Alongside the many fields of philosophical inquiry (language, ethics, science, the nature of existence, history, etc.), art music could be considered the philosophy of sound. All music creators are responding, often unconsciously, to questions that are philosophical in nature (What are noise, sound, music?; What is the relationship between sound and time?; What are rhythm, beat, duration?; What should our relationship be with sound—pure joy, social code, moral prescription, mystical contemplation, mood, accompaniment for dance? etc.). In this context, art music can be characterized as the result of critical reflection whose aim is to express these questions consciously, and answer them according to a given approach.
For me, musical composition represents a place of conciliation between human beings and matter. Once each one’s space has been well defined, sound emerges as a physically quantifiable mechanical vibration, and everything else as arbitrary and contingent. These contingencies—which lead the composer to arbitrary choices of content and form—are a function of the physiognomy (nature) and conditioning (culture) of hearing, as well as the psychology of the subject and the desires that stem from it (interpretation, expression, remuneration, seduction, etc.). The finality of art music is symbolic: the work is performed as a poetic representation.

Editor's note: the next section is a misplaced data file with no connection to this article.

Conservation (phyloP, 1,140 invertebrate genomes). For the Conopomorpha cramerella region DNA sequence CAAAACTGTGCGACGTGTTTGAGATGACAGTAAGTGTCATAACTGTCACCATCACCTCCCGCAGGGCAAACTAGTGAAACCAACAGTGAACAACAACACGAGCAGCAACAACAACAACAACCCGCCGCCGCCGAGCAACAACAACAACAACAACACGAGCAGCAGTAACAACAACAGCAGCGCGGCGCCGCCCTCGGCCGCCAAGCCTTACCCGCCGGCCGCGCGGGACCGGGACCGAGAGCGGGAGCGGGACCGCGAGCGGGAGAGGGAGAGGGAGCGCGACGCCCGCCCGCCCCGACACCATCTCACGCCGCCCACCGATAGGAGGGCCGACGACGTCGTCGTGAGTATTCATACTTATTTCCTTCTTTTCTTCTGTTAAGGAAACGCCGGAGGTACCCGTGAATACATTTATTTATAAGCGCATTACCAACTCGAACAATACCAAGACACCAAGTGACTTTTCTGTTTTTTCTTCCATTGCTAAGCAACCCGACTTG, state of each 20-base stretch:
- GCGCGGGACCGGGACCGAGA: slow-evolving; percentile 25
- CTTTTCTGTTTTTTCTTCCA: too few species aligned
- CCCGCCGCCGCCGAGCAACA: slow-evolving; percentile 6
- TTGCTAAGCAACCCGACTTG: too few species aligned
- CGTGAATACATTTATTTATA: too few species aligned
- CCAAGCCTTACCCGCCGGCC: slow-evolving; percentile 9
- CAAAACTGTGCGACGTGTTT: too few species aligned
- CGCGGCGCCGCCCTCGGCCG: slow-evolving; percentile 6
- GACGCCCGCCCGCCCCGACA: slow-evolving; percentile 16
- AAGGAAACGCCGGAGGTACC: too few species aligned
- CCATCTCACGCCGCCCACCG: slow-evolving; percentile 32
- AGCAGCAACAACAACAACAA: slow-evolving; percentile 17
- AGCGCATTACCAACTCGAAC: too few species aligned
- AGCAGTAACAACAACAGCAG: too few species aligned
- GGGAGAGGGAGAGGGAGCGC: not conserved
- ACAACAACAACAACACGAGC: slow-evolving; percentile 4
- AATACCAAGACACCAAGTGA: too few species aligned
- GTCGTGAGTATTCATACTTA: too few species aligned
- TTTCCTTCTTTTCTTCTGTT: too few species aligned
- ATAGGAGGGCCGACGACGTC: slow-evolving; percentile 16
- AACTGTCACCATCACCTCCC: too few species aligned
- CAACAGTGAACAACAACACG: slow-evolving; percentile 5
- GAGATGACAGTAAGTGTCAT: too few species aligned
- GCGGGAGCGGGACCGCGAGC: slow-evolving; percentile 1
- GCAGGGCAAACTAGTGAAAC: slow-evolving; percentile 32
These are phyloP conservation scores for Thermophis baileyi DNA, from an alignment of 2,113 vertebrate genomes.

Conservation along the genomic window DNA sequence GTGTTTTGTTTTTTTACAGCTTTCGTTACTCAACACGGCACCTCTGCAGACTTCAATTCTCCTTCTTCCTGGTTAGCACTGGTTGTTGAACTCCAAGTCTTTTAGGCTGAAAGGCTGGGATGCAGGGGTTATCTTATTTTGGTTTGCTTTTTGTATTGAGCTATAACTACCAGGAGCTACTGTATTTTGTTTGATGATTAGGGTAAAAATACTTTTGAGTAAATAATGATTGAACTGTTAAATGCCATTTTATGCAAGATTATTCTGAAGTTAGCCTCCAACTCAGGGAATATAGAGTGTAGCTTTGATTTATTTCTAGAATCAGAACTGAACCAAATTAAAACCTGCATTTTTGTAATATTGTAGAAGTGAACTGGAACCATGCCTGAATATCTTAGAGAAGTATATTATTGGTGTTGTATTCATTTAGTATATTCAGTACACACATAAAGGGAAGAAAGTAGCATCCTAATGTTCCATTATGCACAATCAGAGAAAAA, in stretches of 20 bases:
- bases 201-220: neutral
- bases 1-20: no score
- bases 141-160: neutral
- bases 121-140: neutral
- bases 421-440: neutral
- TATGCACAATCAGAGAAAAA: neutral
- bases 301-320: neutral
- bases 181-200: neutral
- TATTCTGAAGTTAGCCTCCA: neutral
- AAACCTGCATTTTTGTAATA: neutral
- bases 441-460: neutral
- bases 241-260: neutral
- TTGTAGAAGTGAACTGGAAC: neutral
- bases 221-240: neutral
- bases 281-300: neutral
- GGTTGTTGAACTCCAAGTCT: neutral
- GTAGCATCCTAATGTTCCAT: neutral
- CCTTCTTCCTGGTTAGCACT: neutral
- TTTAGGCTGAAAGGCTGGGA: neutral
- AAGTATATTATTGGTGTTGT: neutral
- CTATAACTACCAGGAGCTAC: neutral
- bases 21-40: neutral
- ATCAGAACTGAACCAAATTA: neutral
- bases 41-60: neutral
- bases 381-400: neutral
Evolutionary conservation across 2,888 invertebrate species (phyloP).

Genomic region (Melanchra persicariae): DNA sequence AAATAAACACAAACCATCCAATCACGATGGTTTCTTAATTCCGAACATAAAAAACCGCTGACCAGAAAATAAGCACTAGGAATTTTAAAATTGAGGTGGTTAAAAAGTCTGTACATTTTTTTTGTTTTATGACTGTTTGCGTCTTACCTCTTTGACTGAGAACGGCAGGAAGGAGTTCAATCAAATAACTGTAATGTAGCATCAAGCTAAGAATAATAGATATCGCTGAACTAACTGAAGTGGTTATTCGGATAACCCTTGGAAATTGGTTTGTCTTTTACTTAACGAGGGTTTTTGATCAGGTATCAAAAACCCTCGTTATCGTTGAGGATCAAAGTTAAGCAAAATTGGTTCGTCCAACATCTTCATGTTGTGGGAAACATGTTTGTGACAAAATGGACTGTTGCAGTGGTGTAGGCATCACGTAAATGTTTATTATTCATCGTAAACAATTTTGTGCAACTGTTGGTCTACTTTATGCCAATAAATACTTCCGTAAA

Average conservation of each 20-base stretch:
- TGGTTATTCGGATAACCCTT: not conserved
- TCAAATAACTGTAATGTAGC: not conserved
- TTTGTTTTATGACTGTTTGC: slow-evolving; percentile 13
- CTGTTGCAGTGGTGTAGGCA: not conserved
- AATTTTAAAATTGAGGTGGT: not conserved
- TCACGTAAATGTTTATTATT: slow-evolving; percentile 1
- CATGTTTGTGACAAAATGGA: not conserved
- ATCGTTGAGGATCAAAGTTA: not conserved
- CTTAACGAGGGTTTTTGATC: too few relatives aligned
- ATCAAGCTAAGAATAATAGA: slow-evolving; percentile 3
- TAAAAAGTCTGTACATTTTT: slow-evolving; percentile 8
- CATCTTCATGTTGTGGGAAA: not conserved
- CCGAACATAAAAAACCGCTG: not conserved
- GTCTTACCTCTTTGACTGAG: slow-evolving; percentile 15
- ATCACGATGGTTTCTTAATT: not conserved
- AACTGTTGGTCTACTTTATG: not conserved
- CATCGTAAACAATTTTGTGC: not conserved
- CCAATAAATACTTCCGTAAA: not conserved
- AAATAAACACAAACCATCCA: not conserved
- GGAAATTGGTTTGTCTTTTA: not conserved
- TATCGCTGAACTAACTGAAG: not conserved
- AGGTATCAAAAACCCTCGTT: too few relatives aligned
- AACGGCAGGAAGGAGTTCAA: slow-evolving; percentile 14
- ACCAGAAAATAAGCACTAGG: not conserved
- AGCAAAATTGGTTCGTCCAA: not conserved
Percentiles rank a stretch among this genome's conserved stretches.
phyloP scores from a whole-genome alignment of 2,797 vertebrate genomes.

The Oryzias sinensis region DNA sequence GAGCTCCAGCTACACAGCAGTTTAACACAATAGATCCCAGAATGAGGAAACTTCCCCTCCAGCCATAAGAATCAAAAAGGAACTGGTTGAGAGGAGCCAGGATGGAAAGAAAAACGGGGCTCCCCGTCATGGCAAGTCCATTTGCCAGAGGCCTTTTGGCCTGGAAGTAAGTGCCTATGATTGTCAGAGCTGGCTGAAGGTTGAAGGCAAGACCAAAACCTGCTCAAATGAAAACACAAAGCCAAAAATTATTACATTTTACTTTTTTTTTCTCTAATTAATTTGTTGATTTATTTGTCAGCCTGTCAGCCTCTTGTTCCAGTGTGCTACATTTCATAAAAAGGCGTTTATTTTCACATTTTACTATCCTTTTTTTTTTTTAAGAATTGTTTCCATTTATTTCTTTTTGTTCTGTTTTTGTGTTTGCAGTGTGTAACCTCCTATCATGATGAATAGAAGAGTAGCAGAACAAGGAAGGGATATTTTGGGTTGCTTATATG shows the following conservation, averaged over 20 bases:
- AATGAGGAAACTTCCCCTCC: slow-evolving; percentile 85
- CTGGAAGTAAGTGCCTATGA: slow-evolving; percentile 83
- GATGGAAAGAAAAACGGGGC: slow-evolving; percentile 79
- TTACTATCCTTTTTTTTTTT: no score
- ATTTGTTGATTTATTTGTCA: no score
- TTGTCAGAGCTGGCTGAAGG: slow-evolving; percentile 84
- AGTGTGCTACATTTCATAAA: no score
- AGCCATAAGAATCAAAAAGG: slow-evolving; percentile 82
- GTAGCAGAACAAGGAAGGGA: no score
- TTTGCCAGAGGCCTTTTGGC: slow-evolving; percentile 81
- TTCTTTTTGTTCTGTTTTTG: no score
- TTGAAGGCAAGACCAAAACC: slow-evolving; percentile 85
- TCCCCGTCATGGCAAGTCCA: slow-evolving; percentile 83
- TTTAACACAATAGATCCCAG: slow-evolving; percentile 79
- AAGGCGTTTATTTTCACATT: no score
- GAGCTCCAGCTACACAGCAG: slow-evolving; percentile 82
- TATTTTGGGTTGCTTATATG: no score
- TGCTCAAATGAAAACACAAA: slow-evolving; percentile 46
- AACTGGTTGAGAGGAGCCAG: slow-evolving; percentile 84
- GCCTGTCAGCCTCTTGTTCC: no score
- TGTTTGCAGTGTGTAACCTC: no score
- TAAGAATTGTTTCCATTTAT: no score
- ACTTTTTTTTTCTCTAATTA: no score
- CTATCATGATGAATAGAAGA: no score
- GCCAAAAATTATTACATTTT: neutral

Simon Martin, Montréal, 30 September, 2010
Commissioned by Quasar, Musique d'art was made possible with the financial support of the Canada.Council for rhe Arts